I Heart Huckabees
Director : David O. Russell
Screenplay : David O. Russel & Jeff Baena
MPAA Rating : R
Year of Release : 2004
Stars : Jason Schwartzman (Albert Markovski), Isabelle Huppert (Caterine Vauban), Dustin Hoffman (Bernard Jaffe), Lily Tomlin (Vivian Jaffe), Jude Law (Brad Stand), Mark Wahlberg (Tommy Corn), Naomi Watts (Dawn Campbell), Angela Grillo (Angela Franco), Ger Duany (Mr. Nimieri)
David O. Russell's I Heart Huckabees, his first film in five years, is the kind of original, clever, off-kilter filmmaking that's easy to appreciate, but hard to like. Russell and his coscreenwriter Jeff Baena have cooked up a bizarre screwball comedy about the meaning of life, but they forgot to infuse any of it into their story or characters.
Jason Schwartzman (Rushmore), long-haired and unshaven, plays Albert Markovski, a young environmentalist who experiences a series of odd, but probably meaningless coincidences that propel him to the offices of Bernard and Vivian Jaffe (Dustin Hoffman and Lily Tomlin), a pair of "existential detectives" whose job is to investigate people and determine the meaning of their lives. Albert just wants to understand the meaning of this particular set of coincidences, but he winds up with much more than he bargained for once Bernard and Vivian start snooping around every aspect of his life.
They are particularly interested in his antagonistic relationship with Brad Stand (Jude Law), an arrogant and shallow sales executive for the Huckabees chain of retail superstores who has usurped Albert's control of his Open Spaces environmentalist coalition for less-than-noble reasons. Albert wants to appeal to people through bad poetry and genuine idealism, whereas Brad wants to sell images through Shania Twain concerts and fancy tee-shirts. They are, in just about every sense, polar opposites, which in the twisty world of Bernard and Vivian's life philosophy makes them one in the same because "everything is the same, even if it's different."
This particular philosophy is countered by Caterine Vauban (Isabelle Huppert), a sexy, non-nonsense French philosopher who was once Bernard and Vivian's student. Caterine argues that life is meaningless and cruel and that there are no connections among anything. Thus, Albert finds himself in a philosophical tug-of-war between these two worldviews, and he gravitates toward one or the other depending on his life circumstances.
Albert is also paired with his "other," a firefighter named Tommy (Mark Wahlberg) who is a true seeker, so much so that he drives his wife out of the house with his constant philosophical haranguing and obstinate refusal to drive a car or ride in one because petroleum consumption is the cause of all the world's ills. Throw in Naomi Watts as Dawn Campbell, a beautiful, but vapid Huckabees spokesmodel who re-evaluates her life once she's drawn into Bernard and Vivian's philosophisizing, and all the ingredients are there for a spaced-out existential farce.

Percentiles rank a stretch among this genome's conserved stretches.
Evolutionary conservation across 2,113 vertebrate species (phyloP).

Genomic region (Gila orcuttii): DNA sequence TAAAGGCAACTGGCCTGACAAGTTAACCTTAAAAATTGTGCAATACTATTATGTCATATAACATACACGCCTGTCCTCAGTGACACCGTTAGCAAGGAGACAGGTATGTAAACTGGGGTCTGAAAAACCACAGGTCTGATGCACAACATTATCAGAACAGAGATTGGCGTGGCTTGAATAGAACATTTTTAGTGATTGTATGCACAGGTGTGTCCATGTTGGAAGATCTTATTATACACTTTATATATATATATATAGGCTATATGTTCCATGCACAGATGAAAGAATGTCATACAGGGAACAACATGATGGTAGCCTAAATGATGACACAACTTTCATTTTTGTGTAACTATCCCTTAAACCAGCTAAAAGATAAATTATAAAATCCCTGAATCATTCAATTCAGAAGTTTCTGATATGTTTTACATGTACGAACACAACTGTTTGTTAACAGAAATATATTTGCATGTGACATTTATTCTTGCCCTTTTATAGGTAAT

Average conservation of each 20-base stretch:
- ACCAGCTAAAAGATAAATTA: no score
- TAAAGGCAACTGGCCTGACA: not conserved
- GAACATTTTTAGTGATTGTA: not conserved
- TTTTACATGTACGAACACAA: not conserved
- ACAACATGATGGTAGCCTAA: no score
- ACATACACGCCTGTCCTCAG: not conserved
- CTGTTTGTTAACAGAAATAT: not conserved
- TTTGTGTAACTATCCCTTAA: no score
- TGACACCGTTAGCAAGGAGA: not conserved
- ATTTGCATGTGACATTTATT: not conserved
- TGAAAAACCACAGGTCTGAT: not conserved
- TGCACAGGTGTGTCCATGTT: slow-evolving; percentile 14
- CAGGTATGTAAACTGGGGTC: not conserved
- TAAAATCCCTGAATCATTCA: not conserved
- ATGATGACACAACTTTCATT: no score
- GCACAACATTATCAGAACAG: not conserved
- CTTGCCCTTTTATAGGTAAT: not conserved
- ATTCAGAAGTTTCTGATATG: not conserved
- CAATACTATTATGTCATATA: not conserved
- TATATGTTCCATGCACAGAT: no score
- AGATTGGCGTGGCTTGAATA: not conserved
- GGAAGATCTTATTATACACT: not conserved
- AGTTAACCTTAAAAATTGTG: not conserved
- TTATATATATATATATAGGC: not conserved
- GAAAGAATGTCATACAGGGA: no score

Russell nails the farce aspect of the film, generating solid laughs from finding consistently amusing ways to visualize the kind of obtuse intellectual jargon that makes most people run out of the room screaming. Russell has shown a proclivity for quirky humor, honed to a sharp point in his breakthrough film Flirting With Disaster (1997) and used for political jabbing in his brilliantly paradoxical Three Kings (1999). Unfortunately, I Heart Huckabees is all quirk with nothing on which to ground it. His actors are all game for his ethereal screwball antics, and they deliver their lines with a straight-faced seriousness that makes the film's wacky tone that much funnier. Dustin Hoffman, with his gray bowl cut and pleasant grin, is particularly good at conveying Bernard's feel-good seriousness, even when he's zipping Albert into a body bag to help him deal with his issues. Wahlberg, who has been flat in many other films, has by far the most emotion in I Heart Huckabees, and he comes the closest to being a real character, one wracked with anger and confusion in his search to find what it all means.
Yet, beyond that, none of the characters come alive, and none of them register as anything beyond types. Russell misses the importance of humanity in the farce, which is the difference between Preston Sturges and The Three Stooges. Each character in I Heart Huckabees represents something and nothing more, thus their existential dilemmas have no emotional dimension. Albert, Tommy, Brad, and Dawn are all variants on lost souls being tugged between the poles of the Jaffes' life-affirming connectedness and Caterine's nihilistic chaos theory. This is all good as comical food for thought, but it never engages beyond academic jokiness.
Copyright ©2004 James Kendrick
All images copyright ©2004 Fox Searchlight Pictures